However, British health experts have said that no evidence shows bubonic plague can be passed from one person to another, therefore it is unlikely to trigger another health crisis.
What is the bubonic plague?
Plague is an infectious disease caused by the bacterium Yersinia pestis, which is carried by fleas and transmitted between animals.
The bubonic plague – the most common form – is caused by the bite of an infected flea and can spread through contact with infectious bodily fluids or contaminated materials.
Patients may show signs of fever and nausea and at an advanced stage may develop open sores filled with pus.
It devastated Europe in the Middle Ages, most notably in the Black Death of the 1340s which killed a third or more of the continent’s population.
After the Black Death plague became a common phenomenon in Europe, with outbreaks recurring regularly until the 18th century.
Plague is an infectious disease caused by the bacterium Yersinia pestis, which is carried by fleas and transmitted between animals. The picture above is a 3D illustration of the bacterium
When the Great Plague of 1665 hit, a fifth of people in London died, with victims shut in their homes and red crosses painted on the door.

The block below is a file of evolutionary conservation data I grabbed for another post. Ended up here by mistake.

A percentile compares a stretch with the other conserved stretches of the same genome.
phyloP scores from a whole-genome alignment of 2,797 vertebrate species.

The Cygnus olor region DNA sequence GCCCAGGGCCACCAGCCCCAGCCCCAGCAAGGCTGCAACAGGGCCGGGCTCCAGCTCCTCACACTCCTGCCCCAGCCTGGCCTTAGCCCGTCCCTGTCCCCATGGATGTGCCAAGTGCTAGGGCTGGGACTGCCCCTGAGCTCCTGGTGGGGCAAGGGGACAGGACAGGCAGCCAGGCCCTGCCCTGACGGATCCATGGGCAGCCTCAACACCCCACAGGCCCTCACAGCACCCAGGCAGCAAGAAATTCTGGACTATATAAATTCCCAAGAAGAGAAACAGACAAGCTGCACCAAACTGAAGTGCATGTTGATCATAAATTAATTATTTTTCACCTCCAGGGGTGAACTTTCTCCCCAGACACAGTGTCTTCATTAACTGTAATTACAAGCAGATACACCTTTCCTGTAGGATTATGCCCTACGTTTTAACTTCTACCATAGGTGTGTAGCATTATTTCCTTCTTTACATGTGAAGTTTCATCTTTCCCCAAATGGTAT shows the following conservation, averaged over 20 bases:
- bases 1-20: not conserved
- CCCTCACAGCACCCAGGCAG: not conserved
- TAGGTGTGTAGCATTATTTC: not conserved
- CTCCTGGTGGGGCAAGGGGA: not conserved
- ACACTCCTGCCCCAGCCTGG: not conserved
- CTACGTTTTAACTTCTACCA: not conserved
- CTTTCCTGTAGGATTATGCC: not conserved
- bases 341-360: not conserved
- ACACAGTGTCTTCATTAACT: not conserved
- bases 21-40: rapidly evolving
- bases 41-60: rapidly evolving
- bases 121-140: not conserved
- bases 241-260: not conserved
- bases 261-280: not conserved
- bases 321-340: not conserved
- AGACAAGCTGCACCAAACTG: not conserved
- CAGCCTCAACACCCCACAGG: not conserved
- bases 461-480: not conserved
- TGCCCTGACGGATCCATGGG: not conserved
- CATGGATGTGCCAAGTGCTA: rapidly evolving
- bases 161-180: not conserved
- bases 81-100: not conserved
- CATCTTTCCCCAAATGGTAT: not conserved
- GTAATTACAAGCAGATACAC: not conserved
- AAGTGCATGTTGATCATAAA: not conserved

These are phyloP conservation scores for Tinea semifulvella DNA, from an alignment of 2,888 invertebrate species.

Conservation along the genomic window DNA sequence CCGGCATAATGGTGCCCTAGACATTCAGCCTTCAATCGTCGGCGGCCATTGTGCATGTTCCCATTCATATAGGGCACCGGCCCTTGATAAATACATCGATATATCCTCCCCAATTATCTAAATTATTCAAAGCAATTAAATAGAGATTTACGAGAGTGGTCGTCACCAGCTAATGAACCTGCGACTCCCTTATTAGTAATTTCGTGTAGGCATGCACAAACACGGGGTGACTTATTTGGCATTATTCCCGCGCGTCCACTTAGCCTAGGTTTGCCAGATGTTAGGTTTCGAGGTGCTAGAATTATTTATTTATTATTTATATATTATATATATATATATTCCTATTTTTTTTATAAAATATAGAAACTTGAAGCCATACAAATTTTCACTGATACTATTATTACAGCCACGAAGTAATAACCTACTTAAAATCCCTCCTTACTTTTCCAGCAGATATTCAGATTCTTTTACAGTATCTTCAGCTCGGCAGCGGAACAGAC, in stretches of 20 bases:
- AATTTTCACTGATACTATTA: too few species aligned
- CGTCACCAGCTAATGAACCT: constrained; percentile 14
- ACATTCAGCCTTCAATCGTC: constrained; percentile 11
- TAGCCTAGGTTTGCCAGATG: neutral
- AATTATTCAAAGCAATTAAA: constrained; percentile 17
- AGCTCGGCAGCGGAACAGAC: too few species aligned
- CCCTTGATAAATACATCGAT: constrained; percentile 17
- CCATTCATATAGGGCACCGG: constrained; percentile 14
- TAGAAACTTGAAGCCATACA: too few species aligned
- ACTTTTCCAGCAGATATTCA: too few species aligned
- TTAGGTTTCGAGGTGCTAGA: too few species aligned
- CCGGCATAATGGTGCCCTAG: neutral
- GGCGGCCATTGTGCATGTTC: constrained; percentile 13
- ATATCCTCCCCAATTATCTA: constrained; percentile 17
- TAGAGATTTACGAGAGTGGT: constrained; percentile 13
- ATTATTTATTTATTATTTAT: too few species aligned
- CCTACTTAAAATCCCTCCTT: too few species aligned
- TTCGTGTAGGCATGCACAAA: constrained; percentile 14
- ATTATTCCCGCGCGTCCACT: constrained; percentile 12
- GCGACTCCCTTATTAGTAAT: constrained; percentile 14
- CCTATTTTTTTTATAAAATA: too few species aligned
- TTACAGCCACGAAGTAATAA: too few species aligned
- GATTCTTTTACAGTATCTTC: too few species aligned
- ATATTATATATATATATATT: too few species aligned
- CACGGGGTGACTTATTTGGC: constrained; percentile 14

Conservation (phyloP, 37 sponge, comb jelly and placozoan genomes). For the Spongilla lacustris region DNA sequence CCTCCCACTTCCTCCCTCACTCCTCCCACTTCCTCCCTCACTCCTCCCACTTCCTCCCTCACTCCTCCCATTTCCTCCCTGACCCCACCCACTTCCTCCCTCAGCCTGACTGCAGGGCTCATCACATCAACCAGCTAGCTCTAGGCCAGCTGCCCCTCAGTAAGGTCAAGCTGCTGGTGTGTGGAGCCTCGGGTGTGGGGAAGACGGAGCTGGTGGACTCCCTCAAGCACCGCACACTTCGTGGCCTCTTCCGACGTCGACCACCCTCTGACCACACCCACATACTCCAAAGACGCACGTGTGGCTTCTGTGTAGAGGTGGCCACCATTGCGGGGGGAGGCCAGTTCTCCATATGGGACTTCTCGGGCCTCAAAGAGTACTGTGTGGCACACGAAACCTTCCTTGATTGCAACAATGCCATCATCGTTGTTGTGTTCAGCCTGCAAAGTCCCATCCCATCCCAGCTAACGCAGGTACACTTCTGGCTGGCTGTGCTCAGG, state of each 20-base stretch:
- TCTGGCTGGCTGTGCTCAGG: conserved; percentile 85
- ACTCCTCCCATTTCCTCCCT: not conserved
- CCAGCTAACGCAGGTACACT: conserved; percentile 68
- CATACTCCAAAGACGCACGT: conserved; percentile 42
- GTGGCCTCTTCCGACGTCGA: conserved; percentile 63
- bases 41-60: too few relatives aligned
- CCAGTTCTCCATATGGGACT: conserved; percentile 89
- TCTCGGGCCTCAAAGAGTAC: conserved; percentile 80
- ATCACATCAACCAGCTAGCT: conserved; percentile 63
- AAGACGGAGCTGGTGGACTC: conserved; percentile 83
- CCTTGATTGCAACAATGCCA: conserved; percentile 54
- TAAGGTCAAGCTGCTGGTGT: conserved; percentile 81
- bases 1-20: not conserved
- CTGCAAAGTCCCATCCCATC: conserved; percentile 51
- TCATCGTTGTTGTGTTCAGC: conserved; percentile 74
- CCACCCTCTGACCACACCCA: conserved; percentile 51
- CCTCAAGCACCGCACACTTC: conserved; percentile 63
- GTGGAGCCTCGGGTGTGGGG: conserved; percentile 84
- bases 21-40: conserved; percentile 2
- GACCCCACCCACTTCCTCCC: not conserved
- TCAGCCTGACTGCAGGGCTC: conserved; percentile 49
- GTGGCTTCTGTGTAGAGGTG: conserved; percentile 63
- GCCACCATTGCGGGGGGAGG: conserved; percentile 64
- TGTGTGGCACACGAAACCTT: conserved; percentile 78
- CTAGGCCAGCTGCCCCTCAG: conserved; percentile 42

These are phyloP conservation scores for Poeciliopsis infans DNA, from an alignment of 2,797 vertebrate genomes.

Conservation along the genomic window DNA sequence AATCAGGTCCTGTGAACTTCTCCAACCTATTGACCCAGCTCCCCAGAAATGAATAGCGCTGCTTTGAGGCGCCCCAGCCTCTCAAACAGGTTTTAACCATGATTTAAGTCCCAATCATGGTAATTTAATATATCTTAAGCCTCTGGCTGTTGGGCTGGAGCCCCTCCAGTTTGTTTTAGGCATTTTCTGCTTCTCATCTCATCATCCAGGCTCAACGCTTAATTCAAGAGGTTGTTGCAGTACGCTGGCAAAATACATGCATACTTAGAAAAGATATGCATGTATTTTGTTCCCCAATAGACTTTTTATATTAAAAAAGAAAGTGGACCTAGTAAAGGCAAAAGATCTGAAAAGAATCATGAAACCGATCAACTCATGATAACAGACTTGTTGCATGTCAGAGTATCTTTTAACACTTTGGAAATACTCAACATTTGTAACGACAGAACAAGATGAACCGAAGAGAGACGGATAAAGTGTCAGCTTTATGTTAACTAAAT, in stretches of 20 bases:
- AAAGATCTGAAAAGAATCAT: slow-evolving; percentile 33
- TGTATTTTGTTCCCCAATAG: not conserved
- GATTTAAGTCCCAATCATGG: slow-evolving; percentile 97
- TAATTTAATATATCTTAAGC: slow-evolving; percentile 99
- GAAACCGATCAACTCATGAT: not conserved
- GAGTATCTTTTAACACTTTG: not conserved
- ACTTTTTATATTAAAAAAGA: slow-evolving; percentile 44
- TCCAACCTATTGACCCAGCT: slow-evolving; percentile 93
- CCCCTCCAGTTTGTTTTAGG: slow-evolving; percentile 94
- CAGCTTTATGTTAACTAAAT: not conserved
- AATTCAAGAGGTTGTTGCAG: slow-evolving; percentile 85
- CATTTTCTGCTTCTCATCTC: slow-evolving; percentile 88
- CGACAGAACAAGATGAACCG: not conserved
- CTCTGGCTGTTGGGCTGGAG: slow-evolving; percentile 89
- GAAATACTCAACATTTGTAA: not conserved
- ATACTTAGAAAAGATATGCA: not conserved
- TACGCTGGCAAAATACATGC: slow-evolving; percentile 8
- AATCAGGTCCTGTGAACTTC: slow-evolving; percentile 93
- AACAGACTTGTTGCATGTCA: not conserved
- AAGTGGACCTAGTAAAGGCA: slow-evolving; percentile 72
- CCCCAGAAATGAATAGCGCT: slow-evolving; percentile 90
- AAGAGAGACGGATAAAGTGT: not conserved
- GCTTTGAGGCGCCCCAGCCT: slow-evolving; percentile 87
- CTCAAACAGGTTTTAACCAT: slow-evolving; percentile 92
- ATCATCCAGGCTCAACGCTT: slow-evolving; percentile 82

Bubonic plague has almost completely vanished from the rich world, with 90 per cent of all cases now found in Africa.
It is now treatable with antibiotics, as long as they are administered quickly.
Still, there have been a few non-fatal cases in the U.S., with an average of seven reported a year, according to disease control bosses.
From 2010 to 2015 there were 3,248 cases reported worldwide, including 584 deaths, says the World Health Organisation.
Some plague vaccines have been developed, but none are available to the general public.
The WHO does not recommend vaccination except for high-risk groups such as health care workers.
Without antibiotics, the bubonic strain can spread to the lungs – where it becomes the more virulent pneumonic form.
Pneumonic plague, which can kill within 24 hours, can then be passed on through coughing, sneezing or spitting.